Australia’s limited-overs tour of England will begin on Friday with a three-match T20I series in Southampton. The side will then travel to Manchester later this month for the 50-over games following the culmination of the 20-over series on September.
The coronavirus pandemic threatened to wipe out England’s entire home season yet they are now set to complete all 18 scheduled men’s internationals, albeit that the fixtures have been played behind closed doors.
The T20Is should have served as preparation for October’s T20 World Cup in Australia but the Covid-19 outbreak means the next edition of the global showpiece will take place in India in 2021.
Australia are currently the world’s number one T20 side, with much of thir success built on a top order featuring captain Aaron Finch, David Warner and Steve Smith.
So even though the likes of Marcus Stoinis and Marnus Labuschagne have been in the runs during Australia’s warm-up matches in England, they are unlikely to displace the three premier batsmen.
“We’re pretty settled with how we structure our T20 side at the moment,” Finch told a conference call on Thursday.
“He (Labuschagne) played nicely the other day, but I think he might have to wait a little bit longer in T20 cricket.”
England beat Australia in the semi-finals on the way to winning last year’s 50-over World Cup, and white-ball captain Eoin Morgan believes building squad depth will be key to replicating that triumph in T20 cricket.
“We don’t have to pick our best XI every series that we play because we can’t put all our eggs in one basket, because we need 16 or 17 players in the lead-up to a World Cup all vying for selection in the best 15,” he said.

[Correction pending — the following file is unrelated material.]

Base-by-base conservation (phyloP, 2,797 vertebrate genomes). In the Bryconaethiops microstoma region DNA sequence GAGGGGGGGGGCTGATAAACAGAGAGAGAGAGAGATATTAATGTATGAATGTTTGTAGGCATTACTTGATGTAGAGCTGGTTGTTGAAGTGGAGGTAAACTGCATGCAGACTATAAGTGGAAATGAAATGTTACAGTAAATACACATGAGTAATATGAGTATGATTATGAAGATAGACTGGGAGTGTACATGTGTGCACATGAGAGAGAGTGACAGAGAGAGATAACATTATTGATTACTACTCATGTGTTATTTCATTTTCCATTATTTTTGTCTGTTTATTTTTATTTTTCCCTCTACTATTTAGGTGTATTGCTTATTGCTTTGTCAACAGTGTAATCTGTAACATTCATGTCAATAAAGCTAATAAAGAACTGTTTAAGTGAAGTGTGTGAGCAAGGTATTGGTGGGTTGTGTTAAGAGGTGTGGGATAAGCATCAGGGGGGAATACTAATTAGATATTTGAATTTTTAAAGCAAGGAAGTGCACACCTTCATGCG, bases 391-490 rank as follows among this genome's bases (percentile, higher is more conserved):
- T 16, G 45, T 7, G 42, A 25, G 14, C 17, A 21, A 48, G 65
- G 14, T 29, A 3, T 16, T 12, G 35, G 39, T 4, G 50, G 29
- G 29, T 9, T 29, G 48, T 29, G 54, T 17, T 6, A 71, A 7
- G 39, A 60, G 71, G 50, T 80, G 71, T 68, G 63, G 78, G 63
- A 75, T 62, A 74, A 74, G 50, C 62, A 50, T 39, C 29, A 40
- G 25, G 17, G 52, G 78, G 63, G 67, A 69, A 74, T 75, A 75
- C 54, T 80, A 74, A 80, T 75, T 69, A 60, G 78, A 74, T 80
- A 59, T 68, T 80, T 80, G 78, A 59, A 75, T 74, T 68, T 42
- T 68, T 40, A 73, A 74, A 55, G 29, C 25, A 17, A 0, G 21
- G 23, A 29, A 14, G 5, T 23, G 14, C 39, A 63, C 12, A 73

“We found in the lead-in to the 50-over World Cup that was the best position to be in.”
England’s match-winner Archer
England were without several multi-format players during their recent T20 series with Pakistan that ended in a 1-1 draw at Old Trafford on Tuesday.
The likes of 21-year-old opener Tom Banton starred against Pakistan but Jos Buttler will regain his place at the top of the order on Friday, with fast bowler Jofra Archer set to play his first white-ball international since sending down the decisive Super Over in last year’s World Cup final.
“It’s great to have him back,” Morgan said of Archer on Thursday. “He’s one of our match-winners and to have another one in your team is great –- he’s a huge asset.”
England and Australia are cricket’s oldest Test nations and Morgan said that, whatever the format, matches between the arch-rivals were still special occasions.
“When you grow up watching Ashes cricket, or any game against Australia, it is always built up and seen as a pinnacle of anybody’s career,” he explained.
“Regardless of (context) there is always more on the line when you play against Australia, given the fact as well that they are normally one of the best sides in the world.
“If you do come out of it having played well or beaten them, there is a huge confidence boost to be had from that.”
Meanwhile Australia coach Justin Langer was well aware of the challenge facing his side.
“Dangerous… that’s what I made of England,” he said. “I’ve watched the way Eoin Morgan plays, it’s exciting to watch, he just comes out and smacks it from ball one.”
“They’ve been the best one-day team in the world for a few years now…We know what to expect and we’ll be ready.”